The interplay between structural connections and emerging information flow in the human brain remains an open research problem. A recent study observed global patterns of directional information flow in empirical data using the measure of transfer entropy. For higher frequency bands, the overall direction of information flow was from posterior to anterior regions whereas an anterior-to-posterior pattern was observed in lower frequency bands. In this study, we applied a simple Susceptible-Infected-Susceptible (SIS) epidemic spreading model on the human connectome with the aim to reveal the topological properties of the structural network that give rise to these global patterns. We found that direct structural connections induced higher transfer entropy between two brain regions and that transfer entropy decreased with increasing distance between nodes (in terms of hops in the structural network). Applying the SIS model, we were able to confirm the empirically observed opposite information flow patterns and posterior hubs in the structural network seem to play a dominant role in the network dynamics. For small time scales, when these hubs acted as strong receivers of information, the global pattern of information flow was in the posterior-to-anterior direction and in the opposite direction when they were strong senders. Our analysis suggests that these global patterns of directional information flow are the result of an unequal spatial distribution of the structural degree between posterior and anterior regions and their directions seem to be linked to different time scales of the spreading process.
Epigenetics refers to information transmitted during cell division other than the DNA sequence per se, and it is the language that distinguishes stem cells from somatic cells, one organ from another, and even identical twins from each other. In contrast to the DNA sequence, the epigenome is relatively susceptible to modification by the environment as well as stochastic perturbations over time, adding to phenotypic diversity in the population. Despite its strong ties to the environment, epigenetics has never been well reconciled to evolutionary thinking, and in fact there is now strong evidence against the transmission of so-called “epi-alleles,” i.e. epigenetic modifications that pass through the germline.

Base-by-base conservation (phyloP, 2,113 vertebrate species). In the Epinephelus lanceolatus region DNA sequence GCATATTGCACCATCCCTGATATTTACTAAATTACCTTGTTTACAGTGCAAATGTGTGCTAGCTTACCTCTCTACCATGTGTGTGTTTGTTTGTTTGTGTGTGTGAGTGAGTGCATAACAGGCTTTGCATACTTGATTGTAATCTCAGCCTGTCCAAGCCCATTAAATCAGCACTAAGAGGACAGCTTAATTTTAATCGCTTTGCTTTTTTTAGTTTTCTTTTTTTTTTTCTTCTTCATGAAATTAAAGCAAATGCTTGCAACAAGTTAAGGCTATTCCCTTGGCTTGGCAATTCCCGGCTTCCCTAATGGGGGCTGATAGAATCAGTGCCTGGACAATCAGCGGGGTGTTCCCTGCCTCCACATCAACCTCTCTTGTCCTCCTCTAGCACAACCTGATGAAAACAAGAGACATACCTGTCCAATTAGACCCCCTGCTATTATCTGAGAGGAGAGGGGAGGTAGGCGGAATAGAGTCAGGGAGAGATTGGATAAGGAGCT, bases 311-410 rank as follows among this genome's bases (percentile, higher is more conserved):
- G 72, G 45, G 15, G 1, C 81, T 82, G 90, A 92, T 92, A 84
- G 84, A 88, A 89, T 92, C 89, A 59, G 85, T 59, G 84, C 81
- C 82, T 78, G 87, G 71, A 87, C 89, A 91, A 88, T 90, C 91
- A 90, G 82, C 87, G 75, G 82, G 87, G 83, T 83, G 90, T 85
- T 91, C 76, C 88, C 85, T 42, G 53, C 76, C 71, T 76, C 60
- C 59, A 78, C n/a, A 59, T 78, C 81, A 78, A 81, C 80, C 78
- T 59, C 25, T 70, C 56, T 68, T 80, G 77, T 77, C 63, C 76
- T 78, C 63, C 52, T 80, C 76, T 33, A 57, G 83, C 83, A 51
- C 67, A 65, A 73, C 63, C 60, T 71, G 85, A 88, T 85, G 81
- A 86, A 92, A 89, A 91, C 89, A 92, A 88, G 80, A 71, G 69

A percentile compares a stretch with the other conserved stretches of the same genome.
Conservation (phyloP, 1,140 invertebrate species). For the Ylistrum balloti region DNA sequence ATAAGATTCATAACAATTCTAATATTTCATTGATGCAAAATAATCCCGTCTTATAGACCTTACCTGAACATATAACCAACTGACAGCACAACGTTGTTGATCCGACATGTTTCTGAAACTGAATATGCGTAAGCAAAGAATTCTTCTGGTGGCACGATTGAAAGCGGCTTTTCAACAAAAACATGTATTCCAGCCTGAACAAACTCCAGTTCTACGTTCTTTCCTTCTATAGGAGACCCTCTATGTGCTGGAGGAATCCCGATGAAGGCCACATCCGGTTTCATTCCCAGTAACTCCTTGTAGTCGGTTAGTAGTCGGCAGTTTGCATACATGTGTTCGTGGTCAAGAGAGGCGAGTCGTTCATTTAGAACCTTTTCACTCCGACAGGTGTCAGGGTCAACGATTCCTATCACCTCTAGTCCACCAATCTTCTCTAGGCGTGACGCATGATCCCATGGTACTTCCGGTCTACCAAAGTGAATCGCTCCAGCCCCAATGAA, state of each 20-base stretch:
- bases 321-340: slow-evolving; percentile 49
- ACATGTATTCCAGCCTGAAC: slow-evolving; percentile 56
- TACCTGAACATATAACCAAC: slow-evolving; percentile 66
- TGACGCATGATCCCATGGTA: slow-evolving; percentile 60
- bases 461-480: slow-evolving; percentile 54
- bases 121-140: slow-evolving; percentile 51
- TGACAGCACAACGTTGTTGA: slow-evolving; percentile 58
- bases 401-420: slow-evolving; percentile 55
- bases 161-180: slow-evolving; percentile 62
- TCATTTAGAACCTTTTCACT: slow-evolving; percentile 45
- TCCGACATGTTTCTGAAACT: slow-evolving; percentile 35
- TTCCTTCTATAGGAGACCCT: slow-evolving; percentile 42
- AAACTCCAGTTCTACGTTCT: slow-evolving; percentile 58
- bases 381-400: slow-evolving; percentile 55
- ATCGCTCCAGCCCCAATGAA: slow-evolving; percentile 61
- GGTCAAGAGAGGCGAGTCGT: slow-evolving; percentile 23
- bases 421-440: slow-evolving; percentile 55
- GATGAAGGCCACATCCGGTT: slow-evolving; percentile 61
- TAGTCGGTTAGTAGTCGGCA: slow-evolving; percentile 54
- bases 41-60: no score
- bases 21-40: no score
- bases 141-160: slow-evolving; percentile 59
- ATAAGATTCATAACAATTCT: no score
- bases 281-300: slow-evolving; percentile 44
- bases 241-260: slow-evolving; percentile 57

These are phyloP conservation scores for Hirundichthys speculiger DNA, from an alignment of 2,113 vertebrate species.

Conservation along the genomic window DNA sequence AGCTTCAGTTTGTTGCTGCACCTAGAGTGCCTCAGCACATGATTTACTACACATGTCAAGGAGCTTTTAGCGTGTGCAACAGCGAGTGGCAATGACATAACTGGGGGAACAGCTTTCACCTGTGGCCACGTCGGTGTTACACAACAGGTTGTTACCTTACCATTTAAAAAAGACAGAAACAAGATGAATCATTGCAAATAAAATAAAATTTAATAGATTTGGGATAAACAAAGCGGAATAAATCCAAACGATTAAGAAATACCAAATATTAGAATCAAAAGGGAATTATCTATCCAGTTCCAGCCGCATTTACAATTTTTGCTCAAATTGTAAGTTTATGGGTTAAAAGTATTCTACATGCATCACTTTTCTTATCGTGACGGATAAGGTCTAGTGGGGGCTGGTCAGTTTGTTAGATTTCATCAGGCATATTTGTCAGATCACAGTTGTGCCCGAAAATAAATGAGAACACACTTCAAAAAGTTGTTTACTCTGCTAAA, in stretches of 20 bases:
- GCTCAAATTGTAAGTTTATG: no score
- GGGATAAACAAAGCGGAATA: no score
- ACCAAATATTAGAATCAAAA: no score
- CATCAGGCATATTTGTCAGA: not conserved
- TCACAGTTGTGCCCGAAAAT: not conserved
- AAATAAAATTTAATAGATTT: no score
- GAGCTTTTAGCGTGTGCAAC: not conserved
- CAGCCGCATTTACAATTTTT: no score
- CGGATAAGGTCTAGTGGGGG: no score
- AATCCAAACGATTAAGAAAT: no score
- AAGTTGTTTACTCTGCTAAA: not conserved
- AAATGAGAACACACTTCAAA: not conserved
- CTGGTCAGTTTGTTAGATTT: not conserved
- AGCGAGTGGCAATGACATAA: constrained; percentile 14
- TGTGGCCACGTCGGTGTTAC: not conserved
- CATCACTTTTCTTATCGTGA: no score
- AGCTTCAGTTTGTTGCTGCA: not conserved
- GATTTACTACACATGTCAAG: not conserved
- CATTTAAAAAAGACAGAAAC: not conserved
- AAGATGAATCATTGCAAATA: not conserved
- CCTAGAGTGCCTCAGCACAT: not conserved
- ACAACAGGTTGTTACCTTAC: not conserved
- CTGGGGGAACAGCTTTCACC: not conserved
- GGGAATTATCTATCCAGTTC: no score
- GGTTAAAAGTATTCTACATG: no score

However, genetic variants that regulate stochastic fluctuation of gene expression and phenotypes in the offspring appear to be transmitted as an epigenetic or even Lamarckian trait. Furthermore, even the normal process of cellular differentiation from a single cell to a complex organism is not understood well from a mathematical point of view. There is increasingly strong evidence that stem cells are highly heterogeneous and in fact stochasticity is necessary for pluripotency. This process appears to be tightly regulated through the epigenome in development. Moreover, in these biological contexts, “stochasticity” is hardly synonymous with “noise”, which often refers to variation which obscures a “true signal” (e.g., measurement error) or which is structural, as in physics (e.g., quantum noise). In contrast, “stochastic regulation” refers to purposeful, programmed variation; the fluctuations are random but there is no true signal to mask.
This workshop will serve as a forum for scientists and engineers with an interest in computational biology to explore the role of stochasticity in regulation, development and evolution, and its epigenetic basis. Just as thinking about stochasticity was transformative in physics and in some areas of biology, it promises to fundamentally transform modern genetics and help to explain phase transitions such as differentiation and cancer.
This workshop will include a poster session; a request for poster titles will be sent to registered participants in advance of the workshop.
Adam Arkin (Lawrence Berkeley Laboratory)
Gábor Balázsi (SUNY Stony Brook)
Domitilla Del Vecchio (Massachusetts Institute of Technology)
Michael Elowitz (California Institute of Technology)
Andrew Feinberg (Johns Hopkins University)